First Liberty filed a friend of court brief last week at the United States Supreme Court in Zubik v. Burwell—one of the most consequential cases before the Court this year.
“If the Supreme Court rejects the arguments of the plaintiffs in Zubik v. Burwell, First Liberty’s clients—and all faith-based non-profit ministries—will face damaging consequences and suffer the loss of their religious liberty,” Kelly Shackelford, President and CEO of First Liberty said.
“Not only will that loss of freedom affect the ministries—it will hurt the millions of people those ministries help every year,” Shackelford added.
The outcome of the case will determine whether the Obamacare “Abortion Pill” Mandate violates the religious liberty rights of faith-based, non-profit ministries according to the Religious Freedom Restoration Act (RFRA). First Liberty filed the amicus brief on behalf of its clients: four retirement communities and two colleges, each a ministry of The Christian and Missionary Alliance (CMA) denomination.
THE “ABORTION PILL” MANDATE—A BLOW TO RELIGIOUS FREEDOM
The HHS “Abortion Pill” Mandate is a portion of the Patient Protection and Affordable Care Act, also known as “Obamacare,” that forces group health insurance plans to provide coverage for abortion-inducing drugs or devices – for example, Plan B (the “day after pill”), Ella (the “week after pill”), and intrauterine devices (“IUD”) that make the womb hostile to developing human life.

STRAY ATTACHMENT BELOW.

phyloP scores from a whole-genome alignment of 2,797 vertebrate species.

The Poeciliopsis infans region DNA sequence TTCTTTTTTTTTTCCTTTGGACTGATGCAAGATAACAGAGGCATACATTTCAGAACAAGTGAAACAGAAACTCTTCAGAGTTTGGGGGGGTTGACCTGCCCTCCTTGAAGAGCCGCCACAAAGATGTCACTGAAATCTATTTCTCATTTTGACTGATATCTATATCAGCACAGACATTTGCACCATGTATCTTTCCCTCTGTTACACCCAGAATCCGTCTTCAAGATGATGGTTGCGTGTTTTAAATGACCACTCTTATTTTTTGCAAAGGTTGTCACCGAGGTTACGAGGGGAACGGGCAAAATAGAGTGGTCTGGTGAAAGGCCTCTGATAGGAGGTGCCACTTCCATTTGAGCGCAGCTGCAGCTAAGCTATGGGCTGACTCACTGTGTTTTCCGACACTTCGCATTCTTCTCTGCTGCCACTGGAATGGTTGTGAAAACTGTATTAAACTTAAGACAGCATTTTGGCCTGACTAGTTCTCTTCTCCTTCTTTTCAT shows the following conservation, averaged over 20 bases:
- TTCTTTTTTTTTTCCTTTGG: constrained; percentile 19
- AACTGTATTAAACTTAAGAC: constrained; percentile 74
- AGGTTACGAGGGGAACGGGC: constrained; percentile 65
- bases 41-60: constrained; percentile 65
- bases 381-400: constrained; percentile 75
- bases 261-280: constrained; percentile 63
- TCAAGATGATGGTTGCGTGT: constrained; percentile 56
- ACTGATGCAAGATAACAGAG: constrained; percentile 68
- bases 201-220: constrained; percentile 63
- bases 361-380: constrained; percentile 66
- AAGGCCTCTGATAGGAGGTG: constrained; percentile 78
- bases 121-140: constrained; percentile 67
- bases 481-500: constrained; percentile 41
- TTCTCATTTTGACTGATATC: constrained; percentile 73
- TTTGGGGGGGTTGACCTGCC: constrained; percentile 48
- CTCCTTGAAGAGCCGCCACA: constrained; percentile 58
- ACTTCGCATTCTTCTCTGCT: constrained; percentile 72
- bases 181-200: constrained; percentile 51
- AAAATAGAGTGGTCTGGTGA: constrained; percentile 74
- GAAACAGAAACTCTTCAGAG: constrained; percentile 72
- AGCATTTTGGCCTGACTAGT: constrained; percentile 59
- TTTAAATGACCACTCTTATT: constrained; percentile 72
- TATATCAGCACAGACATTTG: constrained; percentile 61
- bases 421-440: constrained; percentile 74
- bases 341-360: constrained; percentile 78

The HHS “Abortion Pill” Mandate exempts churches, church denominations, and church auxiliaries, but does not provide the same exemption for faith-based ministries like the Little Sisters of the Poor (one of many plaintiffs in Zubik v. Burwell) or the retirement and academic ministries of The Christian and Missionary Alliance – represented by First Liberty .
BUT ISN’T THE BATTLE OVER? DIDN’T HOBBY LOBBY WIN?
In Hobby Lobby v. Burwell, the Supreme Court ruled in favor of Hobby Lobby Stores, Inc.—establishing that religiously affiliated, family-owned for-profit businesses could not be forced to violate their beliefs by complying with the HHS “Abortion Pill” Mandate and providing certain kinds of abortion-inducing drugs or devices to their employees. It was a substantial victory for religious freedom—but not a total victory.
The decision was limited to the protection of for-profit businesses, leaving non-profit ministries—which fall neither within the exempted church category nor the Hobby Lobby precedent—subject to the coercive demands of the federal government.
Since Obamacare became law, dozens of faith-based non–profit ministries have brought their cases before courts, hoping to achieve the same kind of legal relief to accommodate their sincerely held religious beliefs as family-owned businesses under the Hobby Lobby decision. But time and again, the Department of Justice has urged the federal appellate courts to rule against them.